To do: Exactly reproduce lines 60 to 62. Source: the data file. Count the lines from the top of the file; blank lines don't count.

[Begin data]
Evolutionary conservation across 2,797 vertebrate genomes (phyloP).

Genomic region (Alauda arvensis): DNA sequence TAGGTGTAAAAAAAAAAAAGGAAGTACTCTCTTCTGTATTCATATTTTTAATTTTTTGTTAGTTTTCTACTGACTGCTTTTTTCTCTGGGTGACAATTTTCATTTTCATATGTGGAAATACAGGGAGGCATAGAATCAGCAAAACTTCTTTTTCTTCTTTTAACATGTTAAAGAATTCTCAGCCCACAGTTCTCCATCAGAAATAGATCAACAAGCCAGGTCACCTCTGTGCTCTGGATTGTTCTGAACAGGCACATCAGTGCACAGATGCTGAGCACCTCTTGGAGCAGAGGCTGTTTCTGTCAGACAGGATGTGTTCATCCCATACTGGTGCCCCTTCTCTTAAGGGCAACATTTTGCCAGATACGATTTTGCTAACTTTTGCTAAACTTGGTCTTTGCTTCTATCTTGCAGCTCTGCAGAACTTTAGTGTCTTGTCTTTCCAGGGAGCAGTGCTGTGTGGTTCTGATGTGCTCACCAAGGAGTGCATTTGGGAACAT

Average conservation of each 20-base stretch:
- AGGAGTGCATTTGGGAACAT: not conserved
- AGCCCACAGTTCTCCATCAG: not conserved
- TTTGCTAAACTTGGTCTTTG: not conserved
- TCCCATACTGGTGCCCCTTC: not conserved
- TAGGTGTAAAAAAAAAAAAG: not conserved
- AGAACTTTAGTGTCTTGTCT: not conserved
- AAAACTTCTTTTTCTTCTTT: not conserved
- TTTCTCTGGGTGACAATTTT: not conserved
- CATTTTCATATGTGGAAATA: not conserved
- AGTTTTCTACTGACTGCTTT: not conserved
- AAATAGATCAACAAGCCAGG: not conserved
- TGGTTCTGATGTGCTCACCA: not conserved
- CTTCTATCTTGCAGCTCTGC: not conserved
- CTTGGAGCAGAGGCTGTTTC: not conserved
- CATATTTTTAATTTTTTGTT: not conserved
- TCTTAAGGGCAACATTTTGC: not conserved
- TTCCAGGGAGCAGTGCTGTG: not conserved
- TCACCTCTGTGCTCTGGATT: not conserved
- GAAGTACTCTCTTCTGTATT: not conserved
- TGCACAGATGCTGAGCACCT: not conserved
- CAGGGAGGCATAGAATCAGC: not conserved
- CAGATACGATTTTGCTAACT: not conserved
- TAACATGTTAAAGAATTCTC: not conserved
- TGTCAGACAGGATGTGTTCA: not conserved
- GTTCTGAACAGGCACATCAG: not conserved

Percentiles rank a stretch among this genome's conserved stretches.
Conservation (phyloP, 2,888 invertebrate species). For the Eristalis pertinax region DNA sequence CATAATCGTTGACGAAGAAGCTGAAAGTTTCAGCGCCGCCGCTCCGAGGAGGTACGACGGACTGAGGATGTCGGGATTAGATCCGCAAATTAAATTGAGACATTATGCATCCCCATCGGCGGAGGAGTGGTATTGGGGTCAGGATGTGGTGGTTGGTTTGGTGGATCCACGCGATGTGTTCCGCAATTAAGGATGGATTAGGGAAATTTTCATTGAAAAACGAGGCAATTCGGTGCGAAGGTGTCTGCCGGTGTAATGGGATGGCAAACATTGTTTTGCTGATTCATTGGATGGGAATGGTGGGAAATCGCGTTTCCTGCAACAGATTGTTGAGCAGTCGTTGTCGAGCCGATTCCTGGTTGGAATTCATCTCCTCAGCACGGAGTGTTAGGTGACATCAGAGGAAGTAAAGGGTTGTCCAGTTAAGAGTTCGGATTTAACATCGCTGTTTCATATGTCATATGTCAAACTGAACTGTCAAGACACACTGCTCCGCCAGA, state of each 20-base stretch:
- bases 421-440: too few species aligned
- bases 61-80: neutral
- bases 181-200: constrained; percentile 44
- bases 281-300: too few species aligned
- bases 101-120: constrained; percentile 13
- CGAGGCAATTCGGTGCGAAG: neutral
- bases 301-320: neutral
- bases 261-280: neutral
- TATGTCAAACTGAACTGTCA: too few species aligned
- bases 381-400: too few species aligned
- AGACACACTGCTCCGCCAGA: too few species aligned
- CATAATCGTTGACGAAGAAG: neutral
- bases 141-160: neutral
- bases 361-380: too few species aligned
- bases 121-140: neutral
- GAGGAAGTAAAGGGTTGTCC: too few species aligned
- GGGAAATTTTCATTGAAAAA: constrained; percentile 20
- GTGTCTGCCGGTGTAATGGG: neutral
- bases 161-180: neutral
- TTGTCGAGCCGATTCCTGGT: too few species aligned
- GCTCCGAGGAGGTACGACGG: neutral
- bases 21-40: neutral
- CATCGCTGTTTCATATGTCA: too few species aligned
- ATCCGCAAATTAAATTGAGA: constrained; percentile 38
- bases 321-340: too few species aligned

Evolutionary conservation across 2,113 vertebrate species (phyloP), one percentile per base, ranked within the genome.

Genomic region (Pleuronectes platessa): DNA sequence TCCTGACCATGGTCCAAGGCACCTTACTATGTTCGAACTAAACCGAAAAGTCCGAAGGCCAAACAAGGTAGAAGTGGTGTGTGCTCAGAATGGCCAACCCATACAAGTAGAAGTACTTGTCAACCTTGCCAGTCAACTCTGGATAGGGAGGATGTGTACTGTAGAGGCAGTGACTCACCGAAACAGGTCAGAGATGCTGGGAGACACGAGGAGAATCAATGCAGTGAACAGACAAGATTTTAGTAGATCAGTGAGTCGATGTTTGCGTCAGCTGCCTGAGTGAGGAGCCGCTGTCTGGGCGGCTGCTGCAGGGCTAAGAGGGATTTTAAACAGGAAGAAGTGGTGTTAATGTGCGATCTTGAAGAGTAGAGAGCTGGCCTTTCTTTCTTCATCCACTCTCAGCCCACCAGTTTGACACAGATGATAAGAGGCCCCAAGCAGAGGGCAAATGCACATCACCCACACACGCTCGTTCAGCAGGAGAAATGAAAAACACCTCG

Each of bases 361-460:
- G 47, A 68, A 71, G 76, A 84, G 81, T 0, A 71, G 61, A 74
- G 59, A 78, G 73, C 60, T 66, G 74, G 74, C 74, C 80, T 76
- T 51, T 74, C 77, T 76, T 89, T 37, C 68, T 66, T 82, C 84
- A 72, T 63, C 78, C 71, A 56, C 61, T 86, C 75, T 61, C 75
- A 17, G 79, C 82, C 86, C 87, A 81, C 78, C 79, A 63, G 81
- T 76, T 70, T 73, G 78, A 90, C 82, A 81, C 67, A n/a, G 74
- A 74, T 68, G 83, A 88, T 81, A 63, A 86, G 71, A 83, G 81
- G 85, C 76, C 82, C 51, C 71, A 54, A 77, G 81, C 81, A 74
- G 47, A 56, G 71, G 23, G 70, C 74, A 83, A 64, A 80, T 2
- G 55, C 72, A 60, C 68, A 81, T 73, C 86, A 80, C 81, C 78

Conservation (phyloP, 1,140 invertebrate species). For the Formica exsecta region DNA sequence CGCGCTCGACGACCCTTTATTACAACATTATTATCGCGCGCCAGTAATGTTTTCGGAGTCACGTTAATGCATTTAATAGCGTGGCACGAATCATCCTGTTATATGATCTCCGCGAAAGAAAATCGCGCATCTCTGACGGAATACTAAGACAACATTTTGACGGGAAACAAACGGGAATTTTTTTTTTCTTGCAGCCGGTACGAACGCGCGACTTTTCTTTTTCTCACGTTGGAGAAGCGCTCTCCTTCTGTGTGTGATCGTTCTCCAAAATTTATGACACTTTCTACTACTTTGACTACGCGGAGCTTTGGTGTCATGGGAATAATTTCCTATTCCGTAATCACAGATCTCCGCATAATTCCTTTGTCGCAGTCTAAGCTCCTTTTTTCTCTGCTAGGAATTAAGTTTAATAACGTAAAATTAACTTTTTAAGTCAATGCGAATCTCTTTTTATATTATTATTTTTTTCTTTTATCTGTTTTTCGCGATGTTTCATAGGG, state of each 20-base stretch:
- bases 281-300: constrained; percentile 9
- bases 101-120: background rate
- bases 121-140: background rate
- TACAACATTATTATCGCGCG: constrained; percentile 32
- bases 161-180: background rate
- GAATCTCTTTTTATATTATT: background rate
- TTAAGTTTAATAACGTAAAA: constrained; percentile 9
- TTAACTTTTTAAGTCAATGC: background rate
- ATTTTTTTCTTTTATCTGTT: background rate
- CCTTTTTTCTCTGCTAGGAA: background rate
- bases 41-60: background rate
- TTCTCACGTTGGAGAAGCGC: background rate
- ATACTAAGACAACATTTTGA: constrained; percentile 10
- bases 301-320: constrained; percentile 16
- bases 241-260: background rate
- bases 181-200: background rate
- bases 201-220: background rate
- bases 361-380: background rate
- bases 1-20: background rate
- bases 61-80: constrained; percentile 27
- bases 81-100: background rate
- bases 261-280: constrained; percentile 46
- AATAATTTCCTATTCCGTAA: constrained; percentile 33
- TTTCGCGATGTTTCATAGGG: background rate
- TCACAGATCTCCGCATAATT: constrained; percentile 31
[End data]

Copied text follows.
- G 59, A 78, G 73, C 60, T 66, G 74, G 74, C 74, C 80, T 76
- T 51, T 74, C 77, T 76, T 89, T 37, C 68, T 66, T 82, C 84
- A 72, T 63, C 78, C 71, A 56, C 61, T 86, C 75, T 61, C 75